Baboon-like social structure creates efficiencies for spotted hyena

Mar 13, 2012

As large, carnivorous mammals, spotted hyenas are well known for their competitive nature; however, recent work suggests that their clan structure has similarities to some primate social systems such as those of the baboon and macaque.

San Diego Zoo Global researchers have documented relatedness between individuals and how this factor appears to influence their social behaviors.

"Understanding how animal social systems work is an important part of learning what we need to know to conserve them," said Russell Van Horn, researcher with the Institute for Conservation Research. "In the case of , understanding how they manage available resources can be very important as resources become less available due to human habitat encroachment."

The study, which was recently published in Molecular Ecology, shows that spotted hyenas show strong kinship relationships that are affected by resource reduction.

Explore further: Rising temperatures can be hard on dogs

Provided by Zoological Society of San Diego

not rated yet
add to favorites email to friend print save as pdf

Related Stories

Hyenas' laughter signals deciphered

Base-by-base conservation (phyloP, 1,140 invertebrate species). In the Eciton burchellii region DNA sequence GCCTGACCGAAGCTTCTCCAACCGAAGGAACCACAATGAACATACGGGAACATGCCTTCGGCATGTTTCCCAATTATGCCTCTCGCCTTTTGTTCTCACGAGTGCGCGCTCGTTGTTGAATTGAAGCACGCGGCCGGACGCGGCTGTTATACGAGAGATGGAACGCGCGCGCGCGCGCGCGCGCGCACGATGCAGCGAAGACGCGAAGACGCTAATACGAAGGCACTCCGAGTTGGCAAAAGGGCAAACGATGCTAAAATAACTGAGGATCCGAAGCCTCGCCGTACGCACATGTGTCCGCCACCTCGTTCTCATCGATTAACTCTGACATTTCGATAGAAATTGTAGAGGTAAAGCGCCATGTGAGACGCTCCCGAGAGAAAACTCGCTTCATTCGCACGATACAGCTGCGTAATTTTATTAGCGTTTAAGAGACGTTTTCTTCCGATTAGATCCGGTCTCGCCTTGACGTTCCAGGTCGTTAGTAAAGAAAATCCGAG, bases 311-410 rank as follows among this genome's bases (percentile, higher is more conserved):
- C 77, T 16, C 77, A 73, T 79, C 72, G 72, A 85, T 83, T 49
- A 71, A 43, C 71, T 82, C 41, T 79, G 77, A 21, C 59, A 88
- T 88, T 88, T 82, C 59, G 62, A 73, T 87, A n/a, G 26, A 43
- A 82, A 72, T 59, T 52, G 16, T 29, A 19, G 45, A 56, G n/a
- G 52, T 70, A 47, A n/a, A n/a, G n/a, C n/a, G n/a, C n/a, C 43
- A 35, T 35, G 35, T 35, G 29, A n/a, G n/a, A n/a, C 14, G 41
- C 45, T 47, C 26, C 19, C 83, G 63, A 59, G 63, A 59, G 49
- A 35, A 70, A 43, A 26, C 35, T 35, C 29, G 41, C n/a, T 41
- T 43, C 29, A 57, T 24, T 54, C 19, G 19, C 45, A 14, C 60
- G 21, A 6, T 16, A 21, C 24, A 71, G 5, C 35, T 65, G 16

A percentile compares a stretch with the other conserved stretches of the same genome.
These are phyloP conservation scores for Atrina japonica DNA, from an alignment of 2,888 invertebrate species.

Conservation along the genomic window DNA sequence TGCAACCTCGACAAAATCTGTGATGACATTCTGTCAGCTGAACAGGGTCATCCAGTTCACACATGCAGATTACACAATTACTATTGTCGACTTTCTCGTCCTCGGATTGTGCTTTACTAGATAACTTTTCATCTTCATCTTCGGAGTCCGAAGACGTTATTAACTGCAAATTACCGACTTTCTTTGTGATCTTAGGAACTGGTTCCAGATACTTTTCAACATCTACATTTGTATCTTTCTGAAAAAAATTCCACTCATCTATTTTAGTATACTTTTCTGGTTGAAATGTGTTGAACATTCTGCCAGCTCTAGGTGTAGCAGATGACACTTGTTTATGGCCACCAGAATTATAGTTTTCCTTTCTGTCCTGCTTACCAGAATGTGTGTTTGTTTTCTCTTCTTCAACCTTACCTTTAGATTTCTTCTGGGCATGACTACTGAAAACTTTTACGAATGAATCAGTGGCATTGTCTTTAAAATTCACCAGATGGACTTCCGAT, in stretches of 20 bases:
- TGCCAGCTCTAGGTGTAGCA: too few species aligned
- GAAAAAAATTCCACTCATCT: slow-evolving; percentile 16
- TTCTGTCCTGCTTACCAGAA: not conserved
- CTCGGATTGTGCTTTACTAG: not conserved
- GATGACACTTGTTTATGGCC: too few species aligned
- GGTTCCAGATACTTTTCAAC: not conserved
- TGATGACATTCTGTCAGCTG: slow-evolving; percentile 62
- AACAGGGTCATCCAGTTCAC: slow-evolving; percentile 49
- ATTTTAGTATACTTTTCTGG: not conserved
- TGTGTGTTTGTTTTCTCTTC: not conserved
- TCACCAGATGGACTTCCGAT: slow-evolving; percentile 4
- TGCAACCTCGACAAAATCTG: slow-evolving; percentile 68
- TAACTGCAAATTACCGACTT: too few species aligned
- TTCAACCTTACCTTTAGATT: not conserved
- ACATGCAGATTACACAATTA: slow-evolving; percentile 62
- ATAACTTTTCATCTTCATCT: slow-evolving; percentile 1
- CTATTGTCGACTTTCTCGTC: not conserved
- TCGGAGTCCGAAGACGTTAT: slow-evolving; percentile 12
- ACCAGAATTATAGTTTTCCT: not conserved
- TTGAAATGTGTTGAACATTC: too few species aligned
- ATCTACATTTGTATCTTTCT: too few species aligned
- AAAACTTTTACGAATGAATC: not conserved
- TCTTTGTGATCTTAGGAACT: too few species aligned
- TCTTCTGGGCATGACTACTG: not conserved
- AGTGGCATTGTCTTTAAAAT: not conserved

Mar 29, 2010

Acoustic analysis of the 'giggle' sound made by spotted hyenas has revealed that the animals' laughter encodes information about age, dominance and identity. Researchers writing in the open access journal ...

Females avoid incest by causing male relatives to leave home

Aug 15, 2007

Researchers at the University of Sheffield in the UK and Leibniz Institute for Zoo and Wildlife Research (IZW) in Berlin, Germany, have found that female hyenas avoid inbreeding with their male relatives by giving them little ...

Recommended for you

Rising temperatures can be hard on dogs

20 hours ago

The "dog days of summer" are here, but don't let the phrase fool you. This hot time of year can be dangerous for your pup, says a Kansas State University veterinarian.

Monkeys fear big cats less, eat more, with humans around

23 hours ago

Some Monkeys in South Africa have been found to regard field scientists as human shields against predators and why not if the alternative is death by leopard? The researchers found the monkeys felt far safer ...

User comments : 0